Several Senate and Assembly bills traveled through the California State Legislature and became law Jan. 1. In the coming weeks, the Town Crier will revive a series from last year, “I’m Just a Bill,” to highlight new legislation and its ramifications categorized by topic. Part 1 in the series focuses on housing.
Local leaders are bracing themselves for what’s to come as a result of the 2019 legislative cycle, particularly concerning housing.
Addressing the grim reality of the housing crisis, state legislators mandated the creation of new affordable housing units through the Regional Housing Needs Allocation, which assigns each city a number of affordable units that must be offered over an eight-year period.
However, more must be done to meet the need – at least that’s the message communicated by legislators through passage of the following bills.
State Sen. Nancy Skinner, a Democrat who represents the East Bay, authored Senate Bill 330, the Housing Crisis Act of 2019. SB 330 amends the Government Code related to housing to encourage accelerated growth by streamlining local development processes and prohibiting cities from changing the zoning of a given parcel to a “less intensive use.” For example, cities can only require a developer to adhere to the housing ordinances or policies that were in effect when the project’s preliminary application was submitted and must not exceed a total of five hearings for the project if it complies with those ordinances.
State Sen. Jerry Hill and Assemblyman Marc Berman – Democrats who represent Los Altos, Los Altos Hills and Mountain View – supported the bill.
SB 330 expires Jan. 1, 2025.
Assembly Bill 68 addresses construction of accessory dwelling units (ADUs), deleting a provision in the state’s Planning and Zoning Law that requires the imposition of standards on lot coverage and minimum lot size.
Introduced by Assemblyman Phil Ting, a Democrat who represents the western portion of San Francisco, AB 68 revises the law to allow ADUs that are attached to, or located within, an attached garage, storage area or accessory structure.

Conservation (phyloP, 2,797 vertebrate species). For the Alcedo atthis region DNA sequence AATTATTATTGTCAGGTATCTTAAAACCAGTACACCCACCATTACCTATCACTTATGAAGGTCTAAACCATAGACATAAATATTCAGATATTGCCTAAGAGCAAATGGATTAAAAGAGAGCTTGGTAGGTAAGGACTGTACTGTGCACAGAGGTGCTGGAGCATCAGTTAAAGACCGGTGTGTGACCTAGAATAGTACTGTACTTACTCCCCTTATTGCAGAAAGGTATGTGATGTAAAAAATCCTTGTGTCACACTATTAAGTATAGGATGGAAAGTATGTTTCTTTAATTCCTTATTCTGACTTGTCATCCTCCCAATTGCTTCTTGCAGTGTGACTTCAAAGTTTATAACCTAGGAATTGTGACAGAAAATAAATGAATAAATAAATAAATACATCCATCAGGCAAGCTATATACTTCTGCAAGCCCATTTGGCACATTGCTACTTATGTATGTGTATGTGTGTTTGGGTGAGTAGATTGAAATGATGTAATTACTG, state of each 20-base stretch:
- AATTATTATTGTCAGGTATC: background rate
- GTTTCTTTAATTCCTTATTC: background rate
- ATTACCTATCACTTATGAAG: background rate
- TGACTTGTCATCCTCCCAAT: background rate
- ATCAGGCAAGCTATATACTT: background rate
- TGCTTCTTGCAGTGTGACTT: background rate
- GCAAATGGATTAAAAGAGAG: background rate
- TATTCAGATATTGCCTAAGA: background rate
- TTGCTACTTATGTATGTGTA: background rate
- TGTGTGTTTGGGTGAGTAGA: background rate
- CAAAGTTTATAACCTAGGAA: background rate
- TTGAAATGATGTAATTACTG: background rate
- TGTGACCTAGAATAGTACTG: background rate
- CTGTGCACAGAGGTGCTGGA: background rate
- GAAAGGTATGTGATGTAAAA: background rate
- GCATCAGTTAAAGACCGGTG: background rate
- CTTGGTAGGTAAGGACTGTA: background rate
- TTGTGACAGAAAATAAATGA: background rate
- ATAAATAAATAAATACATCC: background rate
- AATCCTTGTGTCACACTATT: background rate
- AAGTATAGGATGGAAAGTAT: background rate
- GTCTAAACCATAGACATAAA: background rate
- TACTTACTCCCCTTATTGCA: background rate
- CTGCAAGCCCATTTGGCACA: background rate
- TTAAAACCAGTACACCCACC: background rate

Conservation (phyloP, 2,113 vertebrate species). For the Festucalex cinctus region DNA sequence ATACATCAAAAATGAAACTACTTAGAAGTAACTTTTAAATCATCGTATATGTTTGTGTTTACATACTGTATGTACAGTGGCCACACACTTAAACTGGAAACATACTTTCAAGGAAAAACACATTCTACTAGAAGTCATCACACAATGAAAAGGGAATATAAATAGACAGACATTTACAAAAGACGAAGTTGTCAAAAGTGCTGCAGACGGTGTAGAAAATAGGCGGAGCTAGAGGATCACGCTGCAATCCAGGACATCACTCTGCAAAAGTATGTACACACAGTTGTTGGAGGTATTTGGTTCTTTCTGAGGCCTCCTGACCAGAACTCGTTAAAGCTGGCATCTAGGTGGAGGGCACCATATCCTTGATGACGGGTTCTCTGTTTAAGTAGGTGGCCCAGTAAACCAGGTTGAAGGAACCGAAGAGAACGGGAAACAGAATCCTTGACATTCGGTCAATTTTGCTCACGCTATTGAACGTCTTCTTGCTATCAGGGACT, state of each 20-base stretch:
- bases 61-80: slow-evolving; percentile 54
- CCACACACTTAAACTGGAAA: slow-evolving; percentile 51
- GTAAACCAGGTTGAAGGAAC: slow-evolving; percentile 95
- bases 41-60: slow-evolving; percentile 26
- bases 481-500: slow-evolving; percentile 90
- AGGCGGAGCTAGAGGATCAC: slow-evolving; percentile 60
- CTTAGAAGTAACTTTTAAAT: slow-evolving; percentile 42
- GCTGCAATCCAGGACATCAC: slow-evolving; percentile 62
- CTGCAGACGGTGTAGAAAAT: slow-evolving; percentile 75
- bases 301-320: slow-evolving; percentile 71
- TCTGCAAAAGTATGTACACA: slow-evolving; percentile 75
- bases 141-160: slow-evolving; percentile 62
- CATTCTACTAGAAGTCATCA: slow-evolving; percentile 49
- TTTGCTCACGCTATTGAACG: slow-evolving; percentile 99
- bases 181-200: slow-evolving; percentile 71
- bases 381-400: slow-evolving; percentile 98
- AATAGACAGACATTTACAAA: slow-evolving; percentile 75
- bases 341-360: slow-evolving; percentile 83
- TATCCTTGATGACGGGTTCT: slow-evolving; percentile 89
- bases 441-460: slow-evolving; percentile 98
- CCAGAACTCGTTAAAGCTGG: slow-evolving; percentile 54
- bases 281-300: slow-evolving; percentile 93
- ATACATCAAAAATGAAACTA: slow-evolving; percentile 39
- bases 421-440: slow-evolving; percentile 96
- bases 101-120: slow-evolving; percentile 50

Supported by Hill and Berman, AB 68 mandates that local agencies approve or deny an application for the creation of an ADU or “junior” ADU within 60 days from the date they receive the completed application. Previous law allowed cities and counties 120 days to act.
With rents soaring, legislators passed legislation aimed at protecting tenants. Eastern San Francisco Assemblyman David Chiu, a Democrat, introduced AB 1482, which prohibits landlords from terminating a lease without just cause. If certain just-cause reasoning exists and is potentially fixable, the landlord must issue a violation and allow the tenant time to address the situation.
AB 1482, supported by Hill and Berman, prevents property owners from raising the rent on a dwelling or unit more than 5%, plus the percentage change in the cost of living over a 12-month period, or 10%, whichever is lower, of the gross rent charged for the preceding calendar year. It also limits landlords from increasing rent more than twice within that 12-month period, and never beyond the maximum rental rate.
The law, which expires Jan. 1, 2030, applies to all rental housing except for that which is exempt from just-cause and rental caps, such as units that could be individually sold or housing built within the past 15 years.